Two statistically significant down-trending change points were noted in the US textured sales data (red arrows, Fig. 4). The first, in December 2016, following 3 national safety agency announcements—the FDA, the ANSM, and the TGA—and the 2 ASPS podium presentations.8,9 Temporally, the TGA announcement closely precedes this change in trend; however, just 2 months prior, surgeons from all over the world congregated at the 2016 ASPS’s Plastic Surgery the Meeting (PSTM), in Los Angeles, Calif. Today, PSTM is the largest gathering of plastic surgeons worldwide. In total, 75 different countries are represented, yet 74% of the 3565 attendees are plastic surgeons who reside in the USA.18 Podium presentations at national meetings offer an opportunity to bring issues such as BIA-ALCL into the spotlight and unequivocally influence surgeon practice preference. It is understandable that a small lapse of time would exist before an inciting event’s ripple could impact a manufacturer’s sales data.
The second significant downtrend for US textured implants occurred in November 2017 (red arrow, Fig. 4). In the 8 months preceding this change, the 2017 FDA announcement and the 4 aforementioned scientific articles regarding BIA-ALCL were published. Deva et al’s publication in Plastic & Reconstructive Surgery (PRS) most closely precedes the change point; it showed a direct correlation between BIA-ALCL risk and increased surface area of textured implants and seemingly compelled many of its surgeon readers to immediately modify their practice. We acknowledge that the change in implant trends could have stemmed from the cumulative effects of all publications mentioned within the timeframe. In 2016, PRS articles were cited over 34,000 times, demonstrating the power and outreach of scientific publications.19
Eight months prior, the FDA had also recommended that surgeons begin educating their patients about the disease process. Doren et al, shortly after recommending surgeons, discuss the risk of ALCL with patients during the consenting process.
Hence, smooth implants now offered surgeons and patients a less-dubious preoperative discussion, and their utilization began to rise. Positively significant change points noted on January 2017 and November of 2017 (green arrows, Fig. 6) confirm that US smooth implant sales exhibited inversely proportional trends when compared with US textured implant sales, which were on the decline (red arrows, Fig. 4).
European Implant Sales
Textured implants, being the preferred implant of the region, exhibited greater resistance to significant change in trends throughout the timeframe of our study. This can be attributed to many underlying factors, one being the strong underlying surgeon preference toward textured implants in Europe. The first significant change was an increase in sales around July 2015 (green arrow, Fig. 5). This may be attributed to the manufacturer’s production of additional MemoryShape profiles, providing surgeons with more versatile textured options to fit their patients’ needs. Additionally, the removal of Sientra Inc.’s implants from the market in October 2016 was followed by a period of sustained growth in textured implant sales. It is not until August 2017, after all aforementioned regulatory updates (including 1 in France), 2 podium presentations and 3 major scientific publications that a statistically significant decrease in textured sales and an overall decrease in textured implant sales volume was appreciated (red arrow, Fig. 5). Interestingly, this decrease ensued following the Johnson et al publication in the European Journal of Surgical Oncology—a regional journal, with an impact factor rivals that of PRS Journal.19,20 Johnson et al concluded that it is indeed the surgeon’s duty to inform the patient of the known risks associated with the textured implant. This again speaks to the power of major publications, and their ability to elicit abrupt changes in practice behavior. Furthermore, literature in local/regional journals seems to have a significant impact on utilization trends of manufactured medical products in that community.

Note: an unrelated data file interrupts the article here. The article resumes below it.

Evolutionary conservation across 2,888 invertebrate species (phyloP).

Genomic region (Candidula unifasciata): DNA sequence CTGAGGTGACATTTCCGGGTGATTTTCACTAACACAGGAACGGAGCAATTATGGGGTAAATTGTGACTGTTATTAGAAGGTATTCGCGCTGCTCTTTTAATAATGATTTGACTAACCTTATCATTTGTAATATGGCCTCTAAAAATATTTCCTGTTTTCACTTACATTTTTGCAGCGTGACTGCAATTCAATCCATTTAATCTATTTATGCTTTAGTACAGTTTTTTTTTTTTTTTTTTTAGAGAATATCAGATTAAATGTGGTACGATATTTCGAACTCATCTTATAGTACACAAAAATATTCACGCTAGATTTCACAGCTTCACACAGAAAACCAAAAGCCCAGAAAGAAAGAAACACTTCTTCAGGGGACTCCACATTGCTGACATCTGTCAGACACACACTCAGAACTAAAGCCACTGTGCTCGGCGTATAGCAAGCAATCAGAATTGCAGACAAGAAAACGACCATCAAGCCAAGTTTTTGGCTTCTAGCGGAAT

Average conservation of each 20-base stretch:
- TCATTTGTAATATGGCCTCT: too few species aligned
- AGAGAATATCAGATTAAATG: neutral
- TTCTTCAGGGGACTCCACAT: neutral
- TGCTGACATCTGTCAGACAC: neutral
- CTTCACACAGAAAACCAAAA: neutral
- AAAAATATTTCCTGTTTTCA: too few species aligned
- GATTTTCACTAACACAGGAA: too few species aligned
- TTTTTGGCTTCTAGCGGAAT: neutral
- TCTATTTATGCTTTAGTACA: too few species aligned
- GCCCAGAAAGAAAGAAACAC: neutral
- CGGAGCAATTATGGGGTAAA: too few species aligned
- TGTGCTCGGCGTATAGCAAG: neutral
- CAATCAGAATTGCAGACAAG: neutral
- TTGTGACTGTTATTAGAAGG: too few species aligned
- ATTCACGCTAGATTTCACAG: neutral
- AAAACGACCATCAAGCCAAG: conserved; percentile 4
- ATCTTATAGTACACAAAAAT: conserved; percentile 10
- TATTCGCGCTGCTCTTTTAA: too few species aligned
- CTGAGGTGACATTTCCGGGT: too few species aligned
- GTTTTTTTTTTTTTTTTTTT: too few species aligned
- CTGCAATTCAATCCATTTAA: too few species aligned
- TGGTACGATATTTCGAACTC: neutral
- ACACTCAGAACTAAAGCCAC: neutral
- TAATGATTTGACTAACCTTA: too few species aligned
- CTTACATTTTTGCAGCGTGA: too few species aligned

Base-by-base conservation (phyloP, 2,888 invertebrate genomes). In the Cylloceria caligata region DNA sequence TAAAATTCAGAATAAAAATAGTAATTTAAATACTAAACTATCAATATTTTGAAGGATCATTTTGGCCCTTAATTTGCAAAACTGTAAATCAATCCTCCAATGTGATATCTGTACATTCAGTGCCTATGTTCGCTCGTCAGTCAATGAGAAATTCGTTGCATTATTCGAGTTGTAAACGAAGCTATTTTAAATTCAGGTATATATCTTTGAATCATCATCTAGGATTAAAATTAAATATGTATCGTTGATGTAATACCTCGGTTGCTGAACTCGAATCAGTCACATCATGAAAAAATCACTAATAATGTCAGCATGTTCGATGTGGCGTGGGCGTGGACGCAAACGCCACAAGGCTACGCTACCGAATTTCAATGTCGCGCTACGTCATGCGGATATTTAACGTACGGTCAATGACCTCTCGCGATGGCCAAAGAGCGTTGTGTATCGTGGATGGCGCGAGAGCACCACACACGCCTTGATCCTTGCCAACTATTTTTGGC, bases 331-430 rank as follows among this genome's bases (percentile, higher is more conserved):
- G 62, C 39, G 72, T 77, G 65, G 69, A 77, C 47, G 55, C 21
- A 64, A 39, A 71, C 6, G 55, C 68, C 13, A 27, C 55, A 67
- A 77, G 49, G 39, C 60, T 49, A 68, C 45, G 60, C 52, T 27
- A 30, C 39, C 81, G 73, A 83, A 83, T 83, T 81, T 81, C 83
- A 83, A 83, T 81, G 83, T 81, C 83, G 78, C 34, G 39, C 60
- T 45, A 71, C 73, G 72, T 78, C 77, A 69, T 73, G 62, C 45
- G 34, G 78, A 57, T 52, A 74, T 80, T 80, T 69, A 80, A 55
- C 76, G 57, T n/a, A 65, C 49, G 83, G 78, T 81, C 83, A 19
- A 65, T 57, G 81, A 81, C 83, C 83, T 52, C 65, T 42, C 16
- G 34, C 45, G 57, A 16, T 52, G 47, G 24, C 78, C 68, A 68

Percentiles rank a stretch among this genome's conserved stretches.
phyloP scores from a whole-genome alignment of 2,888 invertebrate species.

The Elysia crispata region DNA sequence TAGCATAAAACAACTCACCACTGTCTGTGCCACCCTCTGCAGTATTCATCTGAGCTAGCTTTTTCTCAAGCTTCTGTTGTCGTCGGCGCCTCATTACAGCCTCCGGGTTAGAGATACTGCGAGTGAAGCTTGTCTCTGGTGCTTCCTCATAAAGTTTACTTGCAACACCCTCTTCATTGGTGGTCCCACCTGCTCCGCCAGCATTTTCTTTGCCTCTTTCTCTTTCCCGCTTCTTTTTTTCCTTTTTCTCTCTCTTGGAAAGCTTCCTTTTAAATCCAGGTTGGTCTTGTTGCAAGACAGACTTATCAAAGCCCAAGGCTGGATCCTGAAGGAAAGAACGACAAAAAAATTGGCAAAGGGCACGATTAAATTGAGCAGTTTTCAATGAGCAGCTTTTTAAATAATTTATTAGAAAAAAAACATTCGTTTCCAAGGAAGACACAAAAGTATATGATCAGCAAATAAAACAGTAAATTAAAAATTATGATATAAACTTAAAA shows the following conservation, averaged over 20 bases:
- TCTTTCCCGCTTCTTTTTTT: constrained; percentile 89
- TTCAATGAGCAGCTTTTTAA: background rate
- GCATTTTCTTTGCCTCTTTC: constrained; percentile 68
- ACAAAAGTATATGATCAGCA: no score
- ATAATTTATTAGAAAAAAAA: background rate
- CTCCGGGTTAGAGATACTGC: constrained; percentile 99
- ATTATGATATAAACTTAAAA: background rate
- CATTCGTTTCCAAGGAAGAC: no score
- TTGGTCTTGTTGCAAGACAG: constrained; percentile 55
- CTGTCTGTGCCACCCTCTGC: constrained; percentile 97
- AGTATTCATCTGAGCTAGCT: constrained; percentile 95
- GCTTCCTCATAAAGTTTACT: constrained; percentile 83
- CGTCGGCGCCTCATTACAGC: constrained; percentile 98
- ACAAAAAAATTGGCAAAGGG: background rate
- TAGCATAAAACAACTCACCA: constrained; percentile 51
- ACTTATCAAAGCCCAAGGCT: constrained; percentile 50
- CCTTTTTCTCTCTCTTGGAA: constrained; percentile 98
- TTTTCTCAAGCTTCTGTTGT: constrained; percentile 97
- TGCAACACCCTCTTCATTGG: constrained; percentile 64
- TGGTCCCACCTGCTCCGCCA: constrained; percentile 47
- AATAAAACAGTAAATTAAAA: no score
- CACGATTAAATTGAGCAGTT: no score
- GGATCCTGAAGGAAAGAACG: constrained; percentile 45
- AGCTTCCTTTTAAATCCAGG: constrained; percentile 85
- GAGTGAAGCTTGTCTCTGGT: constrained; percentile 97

The fact that the change in trends for implant sales was less pronounced in Europe may also be attributed to the notion that information stemming from presentations and journals based in the United States takes longer to percolate overseas. ASPS’s PSTM is a highly influential conference, and despite its international participation, today, the only European country listed as one of the top 10 countries in attendance is the United Kingdom, making up 3.4% of international attendees, and less than 0.9% of all attendees.19 Furthermore, our data take into account 1 implant manufacturer—the risk of BIA-ALCL associated with the textured implants of our sponsor company was significantly lower than other textured implants on the market, perhaps masking an actual greater decrease in all textured breast implant utilization in the 2 regions. The trends noted in our study are based off of one global implant manufacturer. We understand this is indeed a limitation and that sampling one company’s data do not provide an exact picture of overall implant trends in the world. Our collaborator, however, is one of the largest and most popular implant manufacturers on the planet. Thus, we feel the data do provide noteworthy insight.
Similar to US implant sales, smooth implant sales in Europe were inversely proportional to textured sales. Smooth implant sales experienced an overall increase in sales volume and had a statistically significant downtrend in sales in July 2015 (red arrow, Fig. 7) and a significant uptrend following Johnson et al’s publication in August 2017 (green arrow, Fig. 7)—the same dates in which textured implant noted an uptrend and a downtrend in sales, respectively (green arrow, red arrow, Fig. 5).